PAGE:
Thank you for your time and effort in checking out this product. Please don't hesitate to use the following resources for posting your bug reports, questions, or concerns.
Thursday, January 25, 2007
I hate MSI authoring as much as the next man and still don't know why I can't use non-GUID IDs that I select to control my components. I might have to use a GUID to identify the particular company and maybe even my particular product, but inside that product I shouldn't have to wrangle with GUIDs. But I digress...
Recently I've been looking at NSIS and wondering if it would be a better option for delivering my products. It's simpler than WiX and has a nice community following complete with a healthy library of extensions and plugins. The problem is that it's not MSI based and so there are things that MSI handles for you that you have to do manually with NSIS.
One example is making sure that Add/Remove Programs doesn't show prior versions of your app. With MSI a person simply needs to set a ProductCode and UpgradeCode (both GUIDs). With NSIS you're left with scanning for registry keys or files from the prior install and then manually updating the Uninstall registry key. Doable but just feels dirty. And it's easy to forget to do this. Here's a screenshot of my Add/Remove programs after installing Thunderbird 2.0 beta 1 and then upgrading to beta 2.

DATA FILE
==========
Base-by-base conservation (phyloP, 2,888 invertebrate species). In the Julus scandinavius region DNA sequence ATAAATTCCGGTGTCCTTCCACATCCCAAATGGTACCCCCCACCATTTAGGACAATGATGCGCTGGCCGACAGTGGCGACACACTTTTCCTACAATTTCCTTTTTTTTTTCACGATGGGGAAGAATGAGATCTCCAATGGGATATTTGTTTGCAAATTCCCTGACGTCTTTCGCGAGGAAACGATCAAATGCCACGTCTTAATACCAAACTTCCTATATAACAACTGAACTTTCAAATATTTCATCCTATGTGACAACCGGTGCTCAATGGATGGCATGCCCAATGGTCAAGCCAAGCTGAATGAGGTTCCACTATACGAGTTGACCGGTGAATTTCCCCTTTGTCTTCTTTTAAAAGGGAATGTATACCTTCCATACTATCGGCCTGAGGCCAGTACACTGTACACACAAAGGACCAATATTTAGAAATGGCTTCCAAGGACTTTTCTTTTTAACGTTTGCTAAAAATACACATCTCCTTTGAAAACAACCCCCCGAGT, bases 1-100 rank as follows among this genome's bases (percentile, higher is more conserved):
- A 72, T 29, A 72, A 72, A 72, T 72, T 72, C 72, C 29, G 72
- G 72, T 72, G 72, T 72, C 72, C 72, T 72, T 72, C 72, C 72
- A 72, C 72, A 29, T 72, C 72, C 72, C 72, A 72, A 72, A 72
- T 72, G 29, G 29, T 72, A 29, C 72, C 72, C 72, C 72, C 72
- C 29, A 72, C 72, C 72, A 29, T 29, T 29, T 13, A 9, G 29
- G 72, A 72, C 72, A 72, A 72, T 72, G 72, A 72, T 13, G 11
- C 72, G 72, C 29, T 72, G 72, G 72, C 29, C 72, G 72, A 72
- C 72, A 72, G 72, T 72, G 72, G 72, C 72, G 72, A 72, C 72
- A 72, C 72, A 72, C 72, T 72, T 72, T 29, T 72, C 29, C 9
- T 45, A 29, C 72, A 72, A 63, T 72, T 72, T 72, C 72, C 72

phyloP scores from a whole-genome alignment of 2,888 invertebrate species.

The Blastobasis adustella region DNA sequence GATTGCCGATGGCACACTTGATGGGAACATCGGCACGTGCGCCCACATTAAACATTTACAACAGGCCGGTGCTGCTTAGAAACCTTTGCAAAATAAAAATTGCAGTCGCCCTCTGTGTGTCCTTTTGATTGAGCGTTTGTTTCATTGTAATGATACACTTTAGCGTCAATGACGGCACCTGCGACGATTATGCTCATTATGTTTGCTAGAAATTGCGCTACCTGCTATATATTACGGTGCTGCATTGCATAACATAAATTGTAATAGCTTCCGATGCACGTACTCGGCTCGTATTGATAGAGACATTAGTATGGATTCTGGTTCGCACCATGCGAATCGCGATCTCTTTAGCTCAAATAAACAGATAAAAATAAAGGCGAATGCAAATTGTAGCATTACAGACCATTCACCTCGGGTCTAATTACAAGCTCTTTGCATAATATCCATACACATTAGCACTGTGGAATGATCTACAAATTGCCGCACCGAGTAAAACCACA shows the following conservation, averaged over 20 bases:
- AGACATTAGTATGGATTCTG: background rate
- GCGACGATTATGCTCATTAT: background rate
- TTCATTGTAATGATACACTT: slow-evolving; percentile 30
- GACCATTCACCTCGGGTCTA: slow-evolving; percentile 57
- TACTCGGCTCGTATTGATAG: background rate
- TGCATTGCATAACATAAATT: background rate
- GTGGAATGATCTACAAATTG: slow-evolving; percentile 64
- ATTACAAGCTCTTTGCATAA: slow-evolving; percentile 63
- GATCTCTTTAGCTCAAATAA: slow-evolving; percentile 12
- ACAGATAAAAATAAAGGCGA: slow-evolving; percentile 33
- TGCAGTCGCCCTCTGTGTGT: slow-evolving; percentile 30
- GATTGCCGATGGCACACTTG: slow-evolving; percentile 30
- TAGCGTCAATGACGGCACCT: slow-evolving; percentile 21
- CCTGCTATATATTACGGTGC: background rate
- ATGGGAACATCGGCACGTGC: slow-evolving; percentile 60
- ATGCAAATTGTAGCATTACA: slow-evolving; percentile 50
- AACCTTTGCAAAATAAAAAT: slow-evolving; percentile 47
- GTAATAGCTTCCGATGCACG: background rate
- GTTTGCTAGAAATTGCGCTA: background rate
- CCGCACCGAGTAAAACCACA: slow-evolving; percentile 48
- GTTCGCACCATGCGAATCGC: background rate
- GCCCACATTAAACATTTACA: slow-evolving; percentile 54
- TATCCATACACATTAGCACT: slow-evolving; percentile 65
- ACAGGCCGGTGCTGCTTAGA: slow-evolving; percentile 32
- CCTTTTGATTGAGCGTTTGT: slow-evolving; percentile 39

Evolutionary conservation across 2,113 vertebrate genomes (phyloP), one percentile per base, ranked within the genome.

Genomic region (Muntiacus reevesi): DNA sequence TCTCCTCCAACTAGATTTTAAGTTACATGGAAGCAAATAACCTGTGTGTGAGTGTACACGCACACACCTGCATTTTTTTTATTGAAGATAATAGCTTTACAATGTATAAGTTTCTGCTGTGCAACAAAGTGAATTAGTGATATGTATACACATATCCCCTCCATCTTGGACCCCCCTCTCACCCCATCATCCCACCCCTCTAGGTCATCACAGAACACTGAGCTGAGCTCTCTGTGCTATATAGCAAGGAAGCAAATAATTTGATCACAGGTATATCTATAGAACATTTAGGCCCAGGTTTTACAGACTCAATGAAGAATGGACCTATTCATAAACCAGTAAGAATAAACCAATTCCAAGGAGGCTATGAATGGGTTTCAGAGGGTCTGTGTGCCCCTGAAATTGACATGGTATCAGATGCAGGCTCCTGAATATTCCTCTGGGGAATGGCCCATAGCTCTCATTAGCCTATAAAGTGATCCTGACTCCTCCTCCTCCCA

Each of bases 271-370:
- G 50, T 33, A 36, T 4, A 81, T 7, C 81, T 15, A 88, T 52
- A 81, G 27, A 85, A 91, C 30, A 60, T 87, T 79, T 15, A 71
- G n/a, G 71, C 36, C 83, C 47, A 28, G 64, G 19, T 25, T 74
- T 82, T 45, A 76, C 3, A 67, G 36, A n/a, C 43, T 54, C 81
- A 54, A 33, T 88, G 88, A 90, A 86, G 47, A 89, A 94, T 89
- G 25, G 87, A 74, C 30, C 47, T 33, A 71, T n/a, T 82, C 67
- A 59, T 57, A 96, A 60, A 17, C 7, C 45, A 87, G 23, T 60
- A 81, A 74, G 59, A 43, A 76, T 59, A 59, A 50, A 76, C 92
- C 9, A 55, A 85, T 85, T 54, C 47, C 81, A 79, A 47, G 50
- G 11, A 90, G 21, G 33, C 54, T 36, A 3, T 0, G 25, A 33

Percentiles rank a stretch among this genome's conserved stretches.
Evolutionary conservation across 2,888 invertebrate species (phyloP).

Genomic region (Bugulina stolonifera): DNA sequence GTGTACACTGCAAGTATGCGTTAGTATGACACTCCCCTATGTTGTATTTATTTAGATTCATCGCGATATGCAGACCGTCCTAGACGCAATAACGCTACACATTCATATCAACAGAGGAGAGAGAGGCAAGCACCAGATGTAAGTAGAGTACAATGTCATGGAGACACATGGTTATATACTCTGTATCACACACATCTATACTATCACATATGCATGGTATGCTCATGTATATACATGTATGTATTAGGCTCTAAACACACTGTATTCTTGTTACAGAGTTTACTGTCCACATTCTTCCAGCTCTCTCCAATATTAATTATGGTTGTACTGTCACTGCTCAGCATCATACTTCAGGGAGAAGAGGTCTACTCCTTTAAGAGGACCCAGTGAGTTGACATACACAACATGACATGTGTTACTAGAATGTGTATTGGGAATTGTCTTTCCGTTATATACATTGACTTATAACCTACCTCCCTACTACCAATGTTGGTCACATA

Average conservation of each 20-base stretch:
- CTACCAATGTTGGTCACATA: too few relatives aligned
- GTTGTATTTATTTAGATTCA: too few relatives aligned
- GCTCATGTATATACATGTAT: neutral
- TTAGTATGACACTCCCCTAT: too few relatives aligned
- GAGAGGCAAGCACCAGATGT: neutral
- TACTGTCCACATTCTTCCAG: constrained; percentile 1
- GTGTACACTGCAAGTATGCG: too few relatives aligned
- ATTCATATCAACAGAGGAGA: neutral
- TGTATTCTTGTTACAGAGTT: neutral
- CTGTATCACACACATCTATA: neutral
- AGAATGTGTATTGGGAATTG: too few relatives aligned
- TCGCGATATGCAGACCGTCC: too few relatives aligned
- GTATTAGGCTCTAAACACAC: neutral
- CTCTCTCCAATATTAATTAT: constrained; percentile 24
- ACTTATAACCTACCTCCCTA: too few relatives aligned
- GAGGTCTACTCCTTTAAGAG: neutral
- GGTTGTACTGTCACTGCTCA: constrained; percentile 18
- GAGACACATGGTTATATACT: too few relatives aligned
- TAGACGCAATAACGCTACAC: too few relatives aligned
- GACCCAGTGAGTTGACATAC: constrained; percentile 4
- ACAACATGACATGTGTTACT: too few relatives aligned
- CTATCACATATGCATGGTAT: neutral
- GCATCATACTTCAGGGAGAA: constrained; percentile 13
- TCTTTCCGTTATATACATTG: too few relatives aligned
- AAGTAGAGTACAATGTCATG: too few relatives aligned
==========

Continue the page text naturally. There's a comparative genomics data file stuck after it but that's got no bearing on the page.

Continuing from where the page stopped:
Can someone please tell me why I have to suffer a UAC prompt elevation to set environment variables for myself? And please don't try and justify it by telling me the UI for setting user environment variables is in the same place as system environment variables thus requiring an elevation.
Yet more evidence that Vista is simply half-baked.
Monday, January 22, 2007